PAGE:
Celtics

Smart puts up shots prior to Celtics-Bucks Game 1

Smart puts up shots prior to Celtics-Bucks Game 1

BOSTON – It was a sight few expected to see on the eve of Boston’s Game 1 matchup with the Milwaukee Bucks – Marcus Smart, on the floor, getting shots. 

While he’s definitely out to start this playoff series, Sunday’s shooting display was a clear indication that Smart’s return is drawing near – potentially at some point in this series. 

The current timetable has him returning in time for a Game 7 matchup against the Bucks. 

But Smart is expected to meet with doctors within the next couple of weeks to get an updated timetable for a possible return. 

“We’re optimistic but we’re not going to rush anything,” Smart said. “I’ve got a check-up in the next two weeks. We’ll see what she says. If she clears us to start a little earlier, then we might. But right now Game 7 (of Bucks series) or second round.”

I asked Smart what is the biggest limitation he has now with the right thumb injury which has been surgically repaired. 

“Right now, it’s the muscle memory, being able to see how it affects throwing the ball, through contact. We’re just trying to ease our way in,” Smart said. “But I’ll pick things up here soon.”

Smart said he now has a smaller splint which helps keep the thumb from bending in a way that might result in it being re-injured.

“I’ll be playing with that when I come back, probably for a couple of months,” said Smart who added that Sunday was the first time he was on the floor shooting since suffering the thumb injury. 

Smart has been one of Boston’s more versatile players this season, showing the ability to defend multiple positions in addition to coming up with big plays in the clutch. 

The 6-foot-4 guard appeared in 54 games this season, averaging 10.2 points, 3.5 rebounds and a career-high 4.8 assists per game while shooting 36.7 percent from the field and 30.1 percent from 3-point range.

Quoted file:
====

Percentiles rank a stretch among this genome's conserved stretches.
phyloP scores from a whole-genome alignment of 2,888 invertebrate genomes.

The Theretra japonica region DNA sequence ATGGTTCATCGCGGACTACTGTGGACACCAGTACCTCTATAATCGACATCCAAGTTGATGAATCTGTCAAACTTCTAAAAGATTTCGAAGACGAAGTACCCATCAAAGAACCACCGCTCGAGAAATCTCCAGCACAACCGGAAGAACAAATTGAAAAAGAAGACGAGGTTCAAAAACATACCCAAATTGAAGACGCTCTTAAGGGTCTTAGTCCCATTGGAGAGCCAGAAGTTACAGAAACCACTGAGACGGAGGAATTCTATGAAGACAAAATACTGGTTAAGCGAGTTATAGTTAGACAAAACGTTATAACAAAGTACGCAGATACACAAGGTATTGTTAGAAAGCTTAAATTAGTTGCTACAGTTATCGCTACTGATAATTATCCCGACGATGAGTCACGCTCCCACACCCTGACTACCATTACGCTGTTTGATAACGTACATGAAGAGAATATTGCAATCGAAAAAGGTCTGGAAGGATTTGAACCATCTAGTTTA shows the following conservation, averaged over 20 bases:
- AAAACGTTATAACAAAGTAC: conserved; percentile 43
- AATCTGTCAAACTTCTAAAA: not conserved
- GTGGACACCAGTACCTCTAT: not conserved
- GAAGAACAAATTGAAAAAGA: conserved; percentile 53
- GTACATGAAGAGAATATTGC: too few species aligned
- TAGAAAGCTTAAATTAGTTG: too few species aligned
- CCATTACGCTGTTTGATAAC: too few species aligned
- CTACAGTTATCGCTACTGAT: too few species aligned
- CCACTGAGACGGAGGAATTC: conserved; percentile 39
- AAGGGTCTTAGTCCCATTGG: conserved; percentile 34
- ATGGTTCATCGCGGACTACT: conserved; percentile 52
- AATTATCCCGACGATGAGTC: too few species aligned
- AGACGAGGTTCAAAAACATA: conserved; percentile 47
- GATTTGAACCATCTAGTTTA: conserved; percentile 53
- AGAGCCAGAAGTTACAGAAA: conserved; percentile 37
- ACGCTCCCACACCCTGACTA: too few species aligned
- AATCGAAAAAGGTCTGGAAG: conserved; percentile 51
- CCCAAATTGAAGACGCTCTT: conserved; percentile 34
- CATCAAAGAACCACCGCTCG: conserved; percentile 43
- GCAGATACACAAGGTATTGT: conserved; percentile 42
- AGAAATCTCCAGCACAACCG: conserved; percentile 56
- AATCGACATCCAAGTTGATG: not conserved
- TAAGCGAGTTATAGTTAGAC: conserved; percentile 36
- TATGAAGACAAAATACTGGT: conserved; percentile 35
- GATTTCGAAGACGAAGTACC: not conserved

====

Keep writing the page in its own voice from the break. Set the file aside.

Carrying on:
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Bucks vs. Celtics: It's all come down to 'who wants it the most'

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File photo

Bucks vs. Celtics: It's all come down to 'who wants it the most'

MILWAUKEE -- Khris Middleton knows what’s at stake so there’s no need to sugarcoat or downplay the significance of tonight’s Game 6 matchup between the Boston Celtics and the Milwaukee Bucks. 

“Just win or go home,” Middleton said. “You can’t leave nothing on the line.”

Boston will come into tonight’s game with a similar approach, aware that regardless of what happens in Game 6, they will live to see another game at the TD Garden on Saturday at 8 p.m. EST. They could play Game 7 against Milwaukee or Game 1 of the second round against Philadelphia.

But the Celtics will tell you the sooner they can put away this Bucks team, the better off they’ll be. 

At this point in the series, there are no true surprises for either team.

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“Fifth time playing each other, you’re gonna know each other’s game pretty well by now,” said Milwaukee guard Matthew Dellavedova. “So it’s definitely some things we can do better, and we’ll execute better in game six.”

Like most playoff series, adjustments have a way of often being the difference between winning and losing.